The Soul Mavericks scoop victory at the UK BBoy Championship Qualifiers, London | Event Review

Nobody likes a biter. To be successful in any race individuality is key, but judging from the heated UK BBoy Championships Regional Conflict last Saturday, it was clear that to be at the top of the game you better not be trying to move to anybody else’s beat.

In a unique twist on the original formula, this year dancers from all over the country converged at Islington’s O2 Academy to contest for the opportunity to represent the UK in the World BBoy Championships in October.

In the main room, dancers from as far afield as Wolverhampton, Manchester and Kent warmed up, cyphering to a soundtrack of base heavy classics from Run DMC’s ‘Down with the King’ to Eric B and Rakim’s ‘Don’t Sweat the Technique.’ But if the Bboy soundtrack was 100% base-driven ’80s and ’90s mixes, the pure ’70s funk-fuelled mix emerging from the locker’s and popper’s competition room could not have given a stronger indication of the contrasting dance styles that my eyes were about to bear witness to.

The potent ambience of solidarity and love that I sensed among the close-knit community of dancers at the beginning was soon replaced by competitive spirit as the testosterone and bravado began to tease its way through the room as game time drew nearer. As soon as the competition got under way one thing was instantly clear, bravado and swagger are king in this game and if you have neither then you better kindly exit at stage left.
Everything from your chosen name to your outfit has to represent a certain inventive swagger.

Shouts go out to “Breakin’ Hearts”, a crew who deserved to win the bravery award as well as most suitable name. The group of ladies, who ranged from 14-17 years old, were the youngest and only all female crew in the competition and whilst their collective name takes a playful slant on their femininity, they certainly held no prisoners when it came to battling against men twice their age.

Yet whilst the young ladies hit the nail on the head in choosing a distinctive name other Bboys were more hit and miss. Announcers called weird and wonderful names from “Vanilla Killa”, “White Ninja”, “Ruffian”, “Ghost”, and “Sleepless” to “Innocent.”

Former UK Bboy champion and this year’s Judge BBoy Mouse discussed his criteria for a victorious BBoy soloist and crew: “As a crew I’m looking for originality on the routine as well as a strong solo. You can’t rely on one person to really kill it in your crew. Everybody has to work.” he says in his colourful Filipino accent.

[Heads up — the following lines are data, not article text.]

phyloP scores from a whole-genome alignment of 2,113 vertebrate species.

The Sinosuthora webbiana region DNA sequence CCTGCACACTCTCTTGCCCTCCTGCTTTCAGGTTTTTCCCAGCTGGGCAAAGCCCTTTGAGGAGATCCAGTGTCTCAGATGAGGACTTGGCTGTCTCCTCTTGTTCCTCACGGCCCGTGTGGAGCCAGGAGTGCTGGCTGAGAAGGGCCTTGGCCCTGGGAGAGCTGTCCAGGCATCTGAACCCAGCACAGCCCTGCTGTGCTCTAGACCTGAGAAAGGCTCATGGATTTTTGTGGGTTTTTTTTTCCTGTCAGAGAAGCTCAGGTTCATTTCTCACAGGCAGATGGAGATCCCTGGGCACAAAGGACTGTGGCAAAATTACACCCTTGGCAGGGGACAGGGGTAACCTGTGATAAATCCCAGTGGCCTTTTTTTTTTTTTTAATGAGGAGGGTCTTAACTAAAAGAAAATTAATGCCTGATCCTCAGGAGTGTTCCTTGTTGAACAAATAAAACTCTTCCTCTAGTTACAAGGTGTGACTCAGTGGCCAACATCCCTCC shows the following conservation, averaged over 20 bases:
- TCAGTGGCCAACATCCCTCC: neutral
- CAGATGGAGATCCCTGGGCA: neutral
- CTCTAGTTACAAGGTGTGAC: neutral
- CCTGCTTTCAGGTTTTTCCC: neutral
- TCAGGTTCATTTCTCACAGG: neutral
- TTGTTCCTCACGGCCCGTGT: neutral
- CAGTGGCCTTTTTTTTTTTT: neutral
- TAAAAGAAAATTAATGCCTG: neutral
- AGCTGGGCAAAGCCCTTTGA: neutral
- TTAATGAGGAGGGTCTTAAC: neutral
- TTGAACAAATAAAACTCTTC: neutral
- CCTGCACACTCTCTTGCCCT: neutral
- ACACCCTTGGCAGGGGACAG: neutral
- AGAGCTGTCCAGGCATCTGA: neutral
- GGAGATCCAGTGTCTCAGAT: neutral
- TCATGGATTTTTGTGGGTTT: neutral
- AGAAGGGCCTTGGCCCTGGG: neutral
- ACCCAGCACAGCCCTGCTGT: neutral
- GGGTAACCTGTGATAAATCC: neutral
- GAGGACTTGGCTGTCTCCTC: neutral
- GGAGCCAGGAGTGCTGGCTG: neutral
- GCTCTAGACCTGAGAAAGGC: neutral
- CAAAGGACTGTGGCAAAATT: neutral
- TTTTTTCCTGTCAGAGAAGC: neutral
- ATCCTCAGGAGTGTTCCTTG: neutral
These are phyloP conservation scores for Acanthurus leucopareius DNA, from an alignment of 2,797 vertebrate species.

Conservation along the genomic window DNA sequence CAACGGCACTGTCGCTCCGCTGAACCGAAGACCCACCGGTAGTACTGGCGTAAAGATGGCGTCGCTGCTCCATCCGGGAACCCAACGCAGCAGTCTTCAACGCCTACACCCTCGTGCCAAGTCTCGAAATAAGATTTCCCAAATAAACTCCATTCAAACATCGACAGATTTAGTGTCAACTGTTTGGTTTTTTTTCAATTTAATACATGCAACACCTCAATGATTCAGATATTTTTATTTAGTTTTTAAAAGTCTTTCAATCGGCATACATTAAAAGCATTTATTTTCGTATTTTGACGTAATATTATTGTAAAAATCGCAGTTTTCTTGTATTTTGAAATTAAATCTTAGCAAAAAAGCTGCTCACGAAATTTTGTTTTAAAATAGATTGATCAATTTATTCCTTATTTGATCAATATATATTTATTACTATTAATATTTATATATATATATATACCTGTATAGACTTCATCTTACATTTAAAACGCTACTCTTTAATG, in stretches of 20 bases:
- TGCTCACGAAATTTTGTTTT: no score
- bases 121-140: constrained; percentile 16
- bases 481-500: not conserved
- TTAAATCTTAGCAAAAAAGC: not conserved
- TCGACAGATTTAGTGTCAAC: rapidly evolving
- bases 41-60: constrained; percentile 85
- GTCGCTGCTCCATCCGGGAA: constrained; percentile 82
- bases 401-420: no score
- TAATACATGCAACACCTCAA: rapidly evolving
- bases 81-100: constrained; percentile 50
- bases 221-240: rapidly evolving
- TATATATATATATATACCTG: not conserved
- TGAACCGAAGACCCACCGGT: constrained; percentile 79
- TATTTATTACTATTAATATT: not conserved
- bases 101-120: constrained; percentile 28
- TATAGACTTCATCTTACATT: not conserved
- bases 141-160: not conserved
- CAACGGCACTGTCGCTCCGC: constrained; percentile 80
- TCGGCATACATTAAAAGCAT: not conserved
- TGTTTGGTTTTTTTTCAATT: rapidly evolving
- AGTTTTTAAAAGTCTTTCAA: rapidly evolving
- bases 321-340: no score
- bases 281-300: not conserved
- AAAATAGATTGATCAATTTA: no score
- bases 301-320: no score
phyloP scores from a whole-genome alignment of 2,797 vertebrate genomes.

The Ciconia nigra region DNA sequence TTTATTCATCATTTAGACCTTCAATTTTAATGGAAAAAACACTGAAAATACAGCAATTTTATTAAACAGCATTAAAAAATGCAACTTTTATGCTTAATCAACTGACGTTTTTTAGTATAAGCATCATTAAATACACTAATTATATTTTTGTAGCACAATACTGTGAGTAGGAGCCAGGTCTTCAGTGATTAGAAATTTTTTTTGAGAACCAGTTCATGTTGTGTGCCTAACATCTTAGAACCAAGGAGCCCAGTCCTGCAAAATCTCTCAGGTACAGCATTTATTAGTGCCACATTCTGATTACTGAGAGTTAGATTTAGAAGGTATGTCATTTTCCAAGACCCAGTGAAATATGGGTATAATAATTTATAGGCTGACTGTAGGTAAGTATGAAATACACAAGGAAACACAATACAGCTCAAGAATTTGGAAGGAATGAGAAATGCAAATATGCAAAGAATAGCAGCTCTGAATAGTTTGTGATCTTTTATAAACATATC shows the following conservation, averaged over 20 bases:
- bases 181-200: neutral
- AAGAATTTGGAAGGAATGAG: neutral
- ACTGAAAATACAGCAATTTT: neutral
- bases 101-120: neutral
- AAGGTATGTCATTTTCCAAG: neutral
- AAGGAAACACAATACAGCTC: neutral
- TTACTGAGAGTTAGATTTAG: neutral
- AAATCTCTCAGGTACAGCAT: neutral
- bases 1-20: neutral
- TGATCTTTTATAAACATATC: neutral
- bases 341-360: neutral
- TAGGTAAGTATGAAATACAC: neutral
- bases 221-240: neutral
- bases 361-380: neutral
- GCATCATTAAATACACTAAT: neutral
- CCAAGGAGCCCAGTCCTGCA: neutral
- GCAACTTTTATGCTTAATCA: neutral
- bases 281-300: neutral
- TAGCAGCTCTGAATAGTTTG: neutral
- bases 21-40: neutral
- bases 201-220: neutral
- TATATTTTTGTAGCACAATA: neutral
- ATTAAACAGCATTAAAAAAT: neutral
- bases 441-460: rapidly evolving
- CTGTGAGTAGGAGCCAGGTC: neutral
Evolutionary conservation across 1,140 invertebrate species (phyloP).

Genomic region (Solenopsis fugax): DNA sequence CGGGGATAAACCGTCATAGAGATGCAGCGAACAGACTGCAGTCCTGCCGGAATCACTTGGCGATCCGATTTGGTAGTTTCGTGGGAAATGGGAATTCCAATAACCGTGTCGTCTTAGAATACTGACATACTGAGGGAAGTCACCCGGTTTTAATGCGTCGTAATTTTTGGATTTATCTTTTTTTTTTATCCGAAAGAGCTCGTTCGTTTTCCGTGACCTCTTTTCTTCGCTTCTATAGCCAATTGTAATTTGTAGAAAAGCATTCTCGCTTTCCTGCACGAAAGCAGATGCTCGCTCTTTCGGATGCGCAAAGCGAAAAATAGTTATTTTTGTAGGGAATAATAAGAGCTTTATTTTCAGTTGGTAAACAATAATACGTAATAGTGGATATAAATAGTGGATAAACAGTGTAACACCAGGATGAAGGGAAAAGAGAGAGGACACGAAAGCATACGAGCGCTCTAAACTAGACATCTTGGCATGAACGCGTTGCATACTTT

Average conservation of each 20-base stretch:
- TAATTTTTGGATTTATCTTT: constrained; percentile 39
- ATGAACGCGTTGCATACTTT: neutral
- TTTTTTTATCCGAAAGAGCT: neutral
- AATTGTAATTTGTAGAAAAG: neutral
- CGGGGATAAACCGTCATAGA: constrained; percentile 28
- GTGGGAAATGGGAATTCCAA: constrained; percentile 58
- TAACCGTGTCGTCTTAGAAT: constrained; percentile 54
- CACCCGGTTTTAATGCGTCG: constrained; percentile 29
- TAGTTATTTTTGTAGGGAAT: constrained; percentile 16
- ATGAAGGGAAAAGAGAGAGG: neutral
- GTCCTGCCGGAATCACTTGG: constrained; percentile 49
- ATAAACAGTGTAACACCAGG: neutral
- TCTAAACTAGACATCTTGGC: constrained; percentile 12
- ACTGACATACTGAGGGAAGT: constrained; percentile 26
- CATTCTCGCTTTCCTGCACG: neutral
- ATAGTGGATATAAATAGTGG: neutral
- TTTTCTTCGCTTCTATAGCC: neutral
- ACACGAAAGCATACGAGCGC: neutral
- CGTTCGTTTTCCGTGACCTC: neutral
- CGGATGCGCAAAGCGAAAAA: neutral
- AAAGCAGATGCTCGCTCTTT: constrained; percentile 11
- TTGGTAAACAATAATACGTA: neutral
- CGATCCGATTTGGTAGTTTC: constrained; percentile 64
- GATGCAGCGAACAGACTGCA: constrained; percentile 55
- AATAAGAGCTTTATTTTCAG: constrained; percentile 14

Although he admits that the UK scene has not always been as creative as other countries on the global scale.
“In Eastern Europe everybody looks different, but here in the UK the country is so small that everybody looks the same. Dancers don’t want to innovate or be themselves, they just want to go and copy,” he says.

However the tough judge was at least impressed by one BBoy – Juste Debout UK Toprock Champion and La Familia crew member BBoy Spin.

“If you want to see a winner you need to watch Spin,” Mouse says seriously. “Spin is so impactful,” he continues. “Every time he goes out he does everything totally different and his energy is just there. He has such control with his body, even when everybody else is complaining about the floor being bouncy and being slippery he doesn’t let that phase him.”

His foresight proved correct, as Bboy Spin made it through to the finals in both the BBoy soloist and crew categories (with the help of compatriots in the La Familia crew)

After fighting his way through what felt like a nonstop battle-a-thon, one which saw Bboy’s ranging from the ages of nine (yes! pintsized nine-year old dancing protégés) and onwards lay down their most majestic aerial moves and most stylised toprocks, we had finally arrived at the highly anticipated Bboy soloist final.

Bboy Spin took on Bboy Dizzy. Whilst both shone with perfected power moves and gravity defying acrobatics, it was Bboy Dizzy who outdazzled going on to take the UK BBoy Soloist title.

Then in an equally dramatic final, the reigning UK champions The Soul Mavericks took on La Familia, in a tense battle to decide which crew would represent the UK in October’s World Championships. No tricks were spared as both crews vowed to outdo the other and win the swaying audience support, pulling their best synchronised ensemble pieces and individual specialist moves. Yet in the end, The Soul Mavericks took the title once more in what can be described a memorable qualifier- next stop World Championships.